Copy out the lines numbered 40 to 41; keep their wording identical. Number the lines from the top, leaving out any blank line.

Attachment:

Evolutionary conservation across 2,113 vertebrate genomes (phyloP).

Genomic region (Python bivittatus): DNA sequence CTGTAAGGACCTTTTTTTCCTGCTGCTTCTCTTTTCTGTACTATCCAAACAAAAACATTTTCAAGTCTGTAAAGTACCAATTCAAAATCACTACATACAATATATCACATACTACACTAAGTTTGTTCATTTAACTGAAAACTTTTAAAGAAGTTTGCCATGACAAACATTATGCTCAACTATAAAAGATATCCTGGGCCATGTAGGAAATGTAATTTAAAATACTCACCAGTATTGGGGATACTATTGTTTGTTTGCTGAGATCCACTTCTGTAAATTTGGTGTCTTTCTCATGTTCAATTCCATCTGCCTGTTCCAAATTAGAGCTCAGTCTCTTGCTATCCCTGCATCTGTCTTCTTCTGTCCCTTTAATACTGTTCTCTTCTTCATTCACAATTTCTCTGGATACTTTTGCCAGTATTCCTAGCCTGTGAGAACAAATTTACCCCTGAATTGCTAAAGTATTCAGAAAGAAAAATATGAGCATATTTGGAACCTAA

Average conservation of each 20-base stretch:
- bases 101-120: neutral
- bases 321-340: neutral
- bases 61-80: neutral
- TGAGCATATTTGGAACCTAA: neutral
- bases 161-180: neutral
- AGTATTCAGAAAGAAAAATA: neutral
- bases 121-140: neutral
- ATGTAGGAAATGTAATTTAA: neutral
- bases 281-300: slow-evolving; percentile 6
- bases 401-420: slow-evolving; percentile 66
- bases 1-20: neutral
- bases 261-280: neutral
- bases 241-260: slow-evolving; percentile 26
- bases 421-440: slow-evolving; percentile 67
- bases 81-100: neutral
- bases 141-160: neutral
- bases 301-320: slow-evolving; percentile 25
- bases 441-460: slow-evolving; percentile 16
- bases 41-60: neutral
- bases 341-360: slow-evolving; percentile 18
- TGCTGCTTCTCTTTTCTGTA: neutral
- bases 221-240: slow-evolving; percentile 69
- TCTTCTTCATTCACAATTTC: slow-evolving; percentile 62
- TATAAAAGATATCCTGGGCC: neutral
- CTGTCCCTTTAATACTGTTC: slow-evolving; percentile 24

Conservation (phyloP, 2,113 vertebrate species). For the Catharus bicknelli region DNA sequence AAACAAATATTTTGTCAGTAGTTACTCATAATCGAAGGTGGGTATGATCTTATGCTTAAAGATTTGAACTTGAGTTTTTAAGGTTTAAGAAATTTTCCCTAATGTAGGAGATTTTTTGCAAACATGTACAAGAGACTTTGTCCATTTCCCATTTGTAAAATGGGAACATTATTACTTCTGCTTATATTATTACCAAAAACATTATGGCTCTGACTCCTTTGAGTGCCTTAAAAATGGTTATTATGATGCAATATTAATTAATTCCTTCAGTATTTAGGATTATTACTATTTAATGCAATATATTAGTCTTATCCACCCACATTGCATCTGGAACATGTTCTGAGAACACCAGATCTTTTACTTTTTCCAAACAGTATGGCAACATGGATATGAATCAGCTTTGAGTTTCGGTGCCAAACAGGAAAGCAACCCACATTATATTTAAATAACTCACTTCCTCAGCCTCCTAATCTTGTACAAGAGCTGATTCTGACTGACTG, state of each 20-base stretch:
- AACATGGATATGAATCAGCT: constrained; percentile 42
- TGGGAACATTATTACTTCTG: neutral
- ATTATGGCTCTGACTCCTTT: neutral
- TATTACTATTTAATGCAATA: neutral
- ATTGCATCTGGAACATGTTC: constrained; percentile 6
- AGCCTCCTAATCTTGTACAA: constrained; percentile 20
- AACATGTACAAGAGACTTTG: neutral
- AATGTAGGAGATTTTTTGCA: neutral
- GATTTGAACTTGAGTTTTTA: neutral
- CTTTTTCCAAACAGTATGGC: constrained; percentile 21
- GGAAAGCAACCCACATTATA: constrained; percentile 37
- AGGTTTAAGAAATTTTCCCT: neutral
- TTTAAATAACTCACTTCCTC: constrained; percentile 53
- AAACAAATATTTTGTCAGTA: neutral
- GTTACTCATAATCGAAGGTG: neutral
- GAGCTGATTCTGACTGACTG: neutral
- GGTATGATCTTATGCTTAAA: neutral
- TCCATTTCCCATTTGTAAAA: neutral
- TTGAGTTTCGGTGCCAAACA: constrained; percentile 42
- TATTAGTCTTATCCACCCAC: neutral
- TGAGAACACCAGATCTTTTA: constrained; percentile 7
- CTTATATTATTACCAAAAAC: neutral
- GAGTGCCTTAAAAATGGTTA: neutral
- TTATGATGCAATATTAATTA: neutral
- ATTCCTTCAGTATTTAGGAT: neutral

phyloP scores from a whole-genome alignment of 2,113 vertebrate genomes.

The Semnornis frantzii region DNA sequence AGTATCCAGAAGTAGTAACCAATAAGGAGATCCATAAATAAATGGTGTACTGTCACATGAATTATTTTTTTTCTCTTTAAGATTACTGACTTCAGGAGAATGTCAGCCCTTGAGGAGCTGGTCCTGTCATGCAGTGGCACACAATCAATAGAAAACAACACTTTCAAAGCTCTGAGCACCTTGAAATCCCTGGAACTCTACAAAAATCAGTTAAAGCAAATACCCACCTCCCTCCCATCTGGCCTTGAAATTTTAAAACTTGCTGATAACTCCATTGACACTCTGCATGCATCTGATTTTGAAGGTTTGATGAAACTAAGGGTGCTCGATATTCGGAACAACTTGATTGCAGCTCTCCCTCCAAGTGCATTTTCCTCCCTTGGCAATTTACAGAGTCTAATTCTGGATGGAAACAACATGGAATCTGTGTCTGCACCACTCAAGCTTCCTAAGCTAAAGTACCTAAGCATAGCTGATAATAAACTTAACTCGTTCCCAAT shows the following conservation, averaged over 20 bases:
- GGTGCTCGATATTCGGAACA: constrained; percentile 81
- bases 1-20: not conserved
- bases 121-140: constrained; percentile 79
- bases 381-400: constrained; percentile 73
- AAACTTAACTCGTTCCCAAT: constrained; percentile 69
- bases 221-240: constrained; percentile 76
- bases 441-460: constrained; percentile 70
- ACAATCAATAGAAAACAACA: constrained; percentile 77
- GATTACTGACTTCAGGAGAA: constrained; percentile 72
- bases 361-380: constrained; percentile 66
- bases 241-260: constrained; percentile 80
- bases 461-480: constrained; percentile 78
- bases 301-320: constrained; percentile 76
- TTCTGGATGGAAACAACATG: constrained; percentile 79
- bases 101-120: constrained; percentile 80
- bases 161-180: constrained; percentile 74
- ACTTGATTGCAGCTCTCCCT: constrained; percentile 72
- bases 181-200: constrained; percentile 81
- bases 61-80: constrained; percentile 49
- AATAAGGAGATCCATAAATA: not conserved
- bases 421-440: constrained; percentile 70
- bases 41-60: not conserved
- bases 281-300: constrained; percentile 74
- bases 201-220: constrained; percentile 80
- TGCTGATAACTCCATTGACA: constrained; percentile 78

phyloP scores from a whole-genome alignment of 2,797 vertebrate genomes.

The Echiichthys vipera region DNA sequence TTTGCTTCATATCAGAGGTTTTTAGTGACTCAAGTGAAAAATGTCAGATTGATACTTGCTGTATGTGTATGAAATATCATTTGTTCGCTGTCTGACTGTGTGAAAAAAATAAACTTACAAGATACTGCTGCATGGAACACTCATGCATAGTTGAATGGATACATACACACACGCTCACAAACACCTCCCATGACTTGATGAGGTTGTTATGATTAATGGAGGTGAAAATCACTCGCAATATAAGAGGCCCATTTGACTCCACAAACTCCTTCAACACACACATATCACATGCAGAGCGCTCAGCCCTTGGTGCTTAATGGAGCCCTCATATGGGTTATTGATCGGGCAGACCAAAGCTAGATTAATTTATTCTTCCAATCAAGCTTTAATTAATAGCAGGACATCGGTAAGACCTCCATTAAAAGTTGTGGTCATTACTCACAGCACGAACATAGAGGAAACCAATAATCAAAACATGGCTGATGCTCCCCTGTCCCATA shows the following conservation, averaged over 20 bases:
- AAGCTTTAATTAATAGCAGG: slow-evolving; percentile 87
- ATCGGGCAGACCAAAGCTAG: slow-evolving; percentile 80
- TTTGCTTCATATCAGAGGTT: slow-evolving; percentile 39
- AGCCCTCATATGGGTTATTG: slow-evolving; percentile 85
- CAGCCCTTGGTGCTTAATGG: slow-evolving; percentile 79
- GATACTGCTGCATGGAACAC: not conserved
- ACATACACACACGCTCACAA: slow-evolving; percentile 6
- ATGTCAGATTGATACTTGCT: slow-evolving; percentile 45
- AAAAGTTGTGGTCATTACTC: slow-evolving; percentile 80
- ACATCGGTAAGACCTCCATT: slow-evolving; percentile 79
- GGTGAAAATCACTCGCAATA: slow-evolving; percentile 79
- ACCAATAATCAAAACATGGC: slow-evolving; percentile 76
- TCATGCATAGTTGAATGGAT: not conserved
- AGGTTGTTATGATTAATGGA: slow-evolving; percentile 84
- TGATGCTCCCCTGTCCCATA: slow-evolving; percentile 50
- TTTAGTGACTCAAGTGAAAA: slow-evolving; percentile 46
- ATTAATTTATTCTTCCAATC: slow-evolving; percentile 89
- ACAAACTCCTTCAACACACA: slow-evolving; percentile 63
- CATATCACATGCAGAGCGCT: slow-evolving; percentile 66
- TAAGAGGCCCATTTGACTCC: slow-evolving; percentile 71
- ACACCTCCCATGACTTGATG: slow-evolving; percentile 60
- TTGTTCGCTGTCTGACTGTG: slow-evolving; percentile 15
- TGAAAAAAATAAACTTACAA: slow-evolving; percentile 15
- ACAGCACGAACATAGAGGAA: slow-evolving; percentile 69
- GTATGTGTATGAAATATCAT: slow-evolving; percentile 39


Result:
- GGAAAGCAACCCACATTATA: constrained; percentile 37
- AGGTTTAAGAAATTTTCCCT: neutral